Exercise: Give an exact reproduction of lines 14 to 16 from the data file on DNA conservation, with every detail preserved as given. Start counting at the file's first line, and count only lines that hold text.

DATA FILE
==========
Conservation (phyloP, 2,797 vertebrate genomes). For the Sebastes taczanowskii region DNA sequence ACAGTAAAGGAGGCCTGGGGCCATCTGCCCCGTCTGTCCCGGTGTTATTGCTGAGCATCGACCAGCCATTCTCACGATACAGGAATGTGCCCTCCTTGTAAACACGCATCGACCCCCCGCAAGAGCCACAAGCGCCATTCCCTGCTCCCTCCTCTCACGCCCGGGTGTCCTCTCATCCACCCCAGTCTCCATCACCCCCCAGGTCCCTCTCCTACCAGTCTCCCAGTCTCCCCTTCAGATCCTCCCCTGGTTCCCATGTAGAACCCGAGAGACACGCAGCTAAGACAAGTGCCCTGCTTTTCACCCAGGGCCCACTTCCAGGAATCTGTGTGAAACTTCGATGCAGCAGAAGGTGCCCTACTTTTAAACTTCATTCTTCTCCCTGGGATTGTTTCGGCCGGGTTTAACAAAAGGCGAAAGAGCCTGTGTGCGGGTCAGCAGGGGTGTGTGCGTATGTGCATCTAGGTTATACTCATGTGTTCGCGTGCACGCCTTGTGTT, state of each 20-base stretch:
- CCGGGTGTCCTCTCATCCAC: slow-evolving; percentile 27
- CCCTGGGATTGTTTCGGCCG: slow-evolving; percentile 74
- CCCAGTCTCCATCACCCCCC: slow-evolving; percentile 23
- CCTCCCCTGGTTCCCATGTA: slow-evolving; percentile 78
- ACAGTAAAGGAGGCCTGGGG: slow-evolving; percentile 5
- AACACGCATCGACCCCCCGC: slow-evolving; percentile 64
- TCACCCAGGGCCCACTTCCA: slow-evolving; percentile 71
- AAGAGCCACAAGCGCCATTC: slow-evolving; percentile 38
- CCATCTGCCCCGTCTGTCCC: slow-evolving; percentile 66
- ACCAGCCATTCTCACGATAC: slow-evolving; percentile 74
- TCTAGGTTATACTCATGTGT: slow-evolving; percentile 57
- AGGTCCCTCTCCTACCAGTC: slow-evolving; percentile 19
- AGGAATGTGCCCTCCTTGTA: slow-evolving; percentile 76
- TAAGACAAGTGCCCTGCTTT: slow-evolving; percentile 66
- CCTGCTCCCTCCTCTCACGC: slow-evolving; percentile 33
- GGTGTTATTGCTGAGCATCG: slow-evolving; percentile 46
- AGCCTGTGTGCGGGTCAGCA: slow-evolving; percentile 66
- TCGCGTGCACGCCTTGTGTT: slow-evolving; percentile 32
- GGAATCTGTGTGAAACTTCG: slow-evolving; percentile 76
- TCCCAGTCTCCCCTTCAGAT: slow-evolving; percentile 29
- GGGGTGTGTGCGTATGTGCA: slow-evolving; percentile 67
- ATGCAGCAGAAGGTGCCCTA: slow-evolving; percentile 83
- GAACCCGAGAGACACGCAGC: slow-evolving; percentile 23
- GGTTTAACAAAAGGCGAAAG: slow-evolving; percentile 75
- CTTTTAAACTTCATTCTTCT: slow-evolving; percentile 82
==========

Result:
- AGGAATGTGCCCTCCTTGTA: slow-evolving; percentile 76
- TAAGACAAGTGCCCTGCTTT: slow-evolving; percentile 66
- CCTGCTCCCTCCTCTCACGC: slow-evolving; percentile 33